IBM predicts mobile traffic to double during the holidays

Summary:Is there any hope that mobile usage can help reduce long lines when shopping on Black Friday and during the rest of the holiday season?

Mobile retail traffic will more than double this holiday season, according to new data from IBM Coremetrics Benchmark.

Specifically, IBM is expecting that "an unprecedented" 15 percent of U.S. consumers will log into a retailer’s website via a mobile device when shopping for the holidays. Furthermore, IBM predicts that all online holiday shopping in November will grow by as much as 12 to 15 percent versus November 2010.

So what is enabling this shift? First, the devices themselves. The iPad will play a huge role because IBM argues that shoppers using Apple's tablet will "lead to more retail purchases more often per visit than other mobile devices," based on a conversion rate of 6.8 percent versus all other mobile devices at 3.6 percent.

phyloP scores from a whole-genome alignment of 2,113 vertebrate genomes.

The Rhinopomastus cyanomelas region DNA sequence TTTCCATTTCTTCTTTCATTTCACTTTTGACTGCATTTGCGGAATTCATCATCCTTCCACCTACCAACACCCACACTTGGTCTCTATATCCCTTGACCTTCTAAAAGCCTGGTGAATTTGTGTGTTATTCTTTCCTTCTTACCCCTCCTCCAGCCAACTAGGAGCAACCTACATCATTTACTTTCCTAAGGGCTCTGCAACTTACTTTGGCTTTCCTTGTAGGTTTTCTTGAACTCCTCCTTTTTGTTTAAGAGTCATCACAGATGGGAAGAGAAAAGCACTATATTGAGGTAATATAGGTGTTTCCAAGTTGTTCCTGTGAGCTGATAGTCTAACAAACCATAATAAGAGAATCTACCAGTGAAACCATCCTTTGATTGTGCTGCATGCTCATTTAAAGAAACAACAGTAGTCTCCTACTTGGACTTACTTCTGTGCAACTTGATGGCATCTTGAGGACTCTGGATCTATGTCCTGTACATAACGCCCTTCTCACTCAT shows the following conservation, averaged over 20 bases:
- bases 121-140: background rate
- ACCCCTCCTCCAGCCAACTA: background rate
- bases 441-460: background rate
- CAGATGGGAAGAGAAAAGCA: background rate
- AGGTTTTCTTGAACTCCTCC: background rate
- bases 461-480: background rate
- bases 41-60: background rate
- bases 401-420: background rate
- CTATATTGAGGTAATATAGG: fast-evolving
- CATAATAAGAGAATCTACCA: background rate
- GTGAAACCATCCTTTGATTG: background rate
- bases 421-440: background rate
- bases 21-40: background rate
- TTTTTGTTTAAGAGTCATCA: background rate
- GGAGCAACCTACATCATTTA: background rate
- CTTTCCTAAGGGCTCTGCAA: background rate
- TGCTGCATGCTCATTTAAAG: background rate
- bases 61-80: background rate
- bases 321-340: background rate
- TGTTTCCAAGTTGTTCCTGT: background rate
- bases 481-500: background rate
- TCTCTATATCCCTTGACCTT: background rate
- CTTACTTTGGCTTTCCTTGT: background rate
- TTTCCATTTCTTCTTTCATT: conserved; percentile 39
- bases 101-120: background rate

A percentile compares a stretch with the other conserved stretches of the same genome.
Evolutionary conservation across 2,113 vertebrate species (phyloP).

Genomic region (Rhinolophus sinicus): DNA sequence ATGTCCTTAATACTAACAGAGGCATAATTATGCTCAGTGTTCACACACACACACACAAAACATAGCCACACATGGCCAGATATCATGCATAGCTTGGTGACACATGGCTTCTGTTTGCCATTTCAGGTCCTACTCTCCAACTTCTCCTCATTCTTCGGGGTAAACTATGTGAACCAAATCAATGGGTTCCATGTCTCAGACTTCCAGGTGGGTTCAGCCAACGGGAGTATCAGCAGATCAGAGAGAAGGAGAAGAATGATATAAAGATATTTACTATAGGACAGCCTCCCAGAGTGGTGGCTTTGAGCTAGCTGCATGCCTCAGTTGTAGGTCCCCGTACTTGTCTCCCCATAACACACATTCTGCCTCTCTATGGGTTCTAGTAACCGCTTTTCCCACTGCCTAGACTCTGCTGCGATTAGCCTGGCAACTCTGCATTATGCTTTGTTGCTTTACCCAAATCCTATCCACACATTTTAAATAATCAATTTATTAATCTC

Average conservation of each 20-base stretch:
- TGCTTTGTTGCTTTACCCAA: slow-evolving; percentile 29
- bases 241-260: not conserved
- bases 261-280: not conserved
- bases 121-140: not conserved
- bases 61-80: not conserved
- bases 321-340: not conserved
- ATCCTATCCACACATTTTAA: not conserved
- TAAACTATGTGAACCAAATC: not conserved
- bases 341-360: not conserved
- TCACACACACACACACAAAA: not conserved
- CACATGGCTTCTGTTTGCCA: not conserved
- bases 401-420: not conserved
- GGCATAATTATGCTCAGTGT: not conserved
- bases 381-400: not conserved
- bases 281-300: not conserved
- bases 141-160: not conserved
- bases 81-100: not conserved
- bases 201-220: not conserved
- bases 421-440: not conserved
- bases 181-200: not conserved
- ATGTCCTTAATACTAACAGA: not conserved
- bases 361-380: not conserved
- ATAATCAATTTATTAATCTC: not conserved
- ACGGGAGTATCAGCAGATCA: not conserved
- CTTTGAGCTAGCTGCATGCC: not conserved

The iPhone will also account for 4.0 percent of mobile traffic, but for the first time, IBM believes that Android will also demonstrate nearly the same amount of traffic at 3.5 percent.

Additionally, social media is going to play a larger role than ever. In October, IBM reports that 9.2 percent of consumers that visited a retail site from a social media site made a purchase -- compared to 5.5 percent at the same time last year.

So does this mean that there is any hope that mobile usage can help reduce long lines when shopping on Black Friday and during the rest of the holiday season? Possibly, but only time will really tell on that one.

However, according to a new survey of tablet and smartphone owners from PayPal conducted with marketing research firm Ipsos, many more shoppers are expected to buy holiday gifts on mobile devices this year. So maybe there is a chance that will affect in-store sales.

Related:

Topics: IBM

About

Rachel King is a staff writer for CBS Interactive based in San Francisco, covering business and enterprise technology for ZDNet, CNET and SmartPlanet. She has previously worked for The Business Insider, FastCompany.com, CNN's San Francisco bureau and the U.S. Department of State. Rachel has also written for MainStreet.com, Irish Americ... Full Bio

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